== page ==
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Indonesia: Hate-Speech Allegations Shadow FPI Leader

Tia Asmara
Jakarta
2017-01-19
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Muhammad Rizieq Shihab, leader of the Islamic Defenders Front, gestures to his supporters inside a court room in Jakarta, Oct. 30, 2008.
Muhammad Rizieq Shihab, leader of the Islamic Defenders Front, gestures to his supporters inside a court room in Jakarta, Oct. 30, 2008.
AFP

The firebrand leader of a conservative Indonesian Muslim group, the Islamic Defenders Front (FPI), faces criminal complaints that he and his organization committed several cases of alleged hate speech.

Preacher Muhammad Rizieq Shihab and his FPI have been linked as the leading group organizing recent rallies drawing huge crowds of Muslim protestors in street demonstrations against Jakarta Gov. Basuki “Ahok” Tjahaja Purnama, an ethnic Chinese Christian who has been accused of blasphemy for citing a verse in the Quran.

“It is good if Rizieq becomes a suspect, because during this time, he feels he is untouchable,” Zuhairi Misrawi, a political analyst with a moderate Muslim forum, the Liberal Islam Network (JIL), told BenarNews.

Ahok is running for election next month to retain his seat as governor of Indonesia’s capital. Riziek is expected to testify as a religious expert for the prosecution at an upcoming hearing in Ahok’s trial, which has gripped the nation, the Jakarta Post reported.

Decade of hate speech

FPI is responsible for a series of hateful speech cases dating to 2006, Zuhairi said.

In October 2016, Sukmawati Sukarno Putri, the daughter of Indonesia’s first president Sukarno, alleged that Rizieq insulted Indonesia’s state ideology – known as Pancasila –and the memory of her father.

After questioning Rizieq last week, police said they had moved from a preliminary to a full investigation of the allegations, according to The Jakarta Post.

More recently, the Catholic Students Association reported him last month for allegedly defaming Christianity.

Additionally, Bank Indonesia, the country’s central bank, and non-governmental organizations complained that the preacher had said in a sermon that the hammer-and-sickle symbol of Indonesia’s liquidated Communist Party appeared on new Indonesian bank notes. Police said they are involved in a full investigation into this report as well.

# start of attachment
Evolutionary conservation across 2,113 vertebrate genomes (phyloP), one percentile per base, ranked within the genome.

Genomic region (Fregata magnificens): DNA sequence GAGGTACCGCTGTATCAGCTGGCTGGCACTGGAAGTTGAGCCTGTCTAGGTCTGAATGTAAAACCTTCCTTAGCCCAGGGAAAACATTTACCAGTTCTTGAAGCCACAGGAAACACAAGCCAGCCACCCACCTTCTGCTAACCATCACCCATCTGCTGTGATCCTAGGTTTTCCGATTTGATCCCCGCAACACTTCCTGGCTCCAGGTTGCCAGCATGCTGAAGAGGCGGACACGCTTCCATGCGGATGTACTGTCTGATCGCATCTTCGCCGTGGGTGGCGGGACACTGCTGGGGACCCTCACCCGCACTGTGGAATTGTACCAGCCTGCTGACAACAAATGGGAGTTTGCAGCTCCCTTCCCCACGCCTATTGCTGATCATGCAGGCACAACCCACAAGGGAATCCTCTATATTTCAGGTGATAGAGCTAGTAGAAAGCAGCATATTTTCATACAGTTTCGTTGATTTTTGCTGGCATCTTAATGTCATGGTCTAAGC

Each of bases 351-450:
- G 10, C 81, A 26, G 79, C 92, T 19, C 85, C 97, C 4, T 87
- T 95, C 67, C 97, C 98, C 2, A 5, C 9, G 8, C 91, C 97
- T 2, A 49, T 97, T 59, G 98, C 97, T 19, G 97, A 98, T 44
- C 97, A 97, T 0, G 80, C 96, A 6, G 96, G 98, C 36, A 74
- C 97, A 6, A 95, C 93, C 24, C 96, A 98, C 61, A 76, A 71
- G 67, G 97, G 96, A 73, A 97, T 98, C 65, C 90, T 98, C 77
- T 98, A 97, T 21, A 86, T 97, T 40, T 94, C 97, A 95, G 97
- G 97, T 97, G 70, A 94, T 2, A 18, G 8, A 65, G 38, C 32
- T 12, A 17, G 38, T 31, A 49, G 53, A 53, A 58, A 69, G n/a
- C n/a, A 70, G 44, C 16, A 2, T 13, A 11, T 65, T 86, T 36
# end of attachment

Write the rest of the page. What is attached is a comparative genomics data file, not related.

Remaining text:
“We already increased the stage of investigation,” Jakarta Police spokesman Raden Prabowo Argo Yuwono told BenarNews on Thursday, adding that officers would pursue other cases against Rizieq.

The cleric’s most recent brush with the law stems from a comment about Jakarta’s police chief.

Rizieq allegedly slandered Jakarta Inspector General of Police Mochamad Iriawan as “having the rank of general, but the brain of hansip (a low-level security guard).”

“So far, we already investigated the report’s witnesses. We have had interaction with some experts including experts in information technology, linguistics and criminal law,” Argo said.

‘Defender of the people’

Novel Chaidir Hasan Bamukmin, the general secretary of FPI’s Jakarta chapter, said the allegations against Rizieq were part of a global conspiracy to criminalize clerics.

“They deliberately try to find fault,” he said.

“We hope police can be wise, [and] view this in a fair and proportionate way because Rizieq is the defender of the people and Muslims,” he said.

Rizieq and some FPI members appeared before parliament this week to voice concern over the allegations against him.

Nasir Djamil, a legislative member who met with the group, said law enforcers needed to be respected.

“Law enforcement is for justice, not for revenge as revenge would destroy the people who do it,” Nasir said.

Nasir and Zuhairi, the political analyst with JIL, said all parties should respect the process, including the FPI.

“The legal process is ongoing, this what Rizieq should go through. It is time for police to take strict measures to prove that FPI is not above the law,” Zuhairi said.

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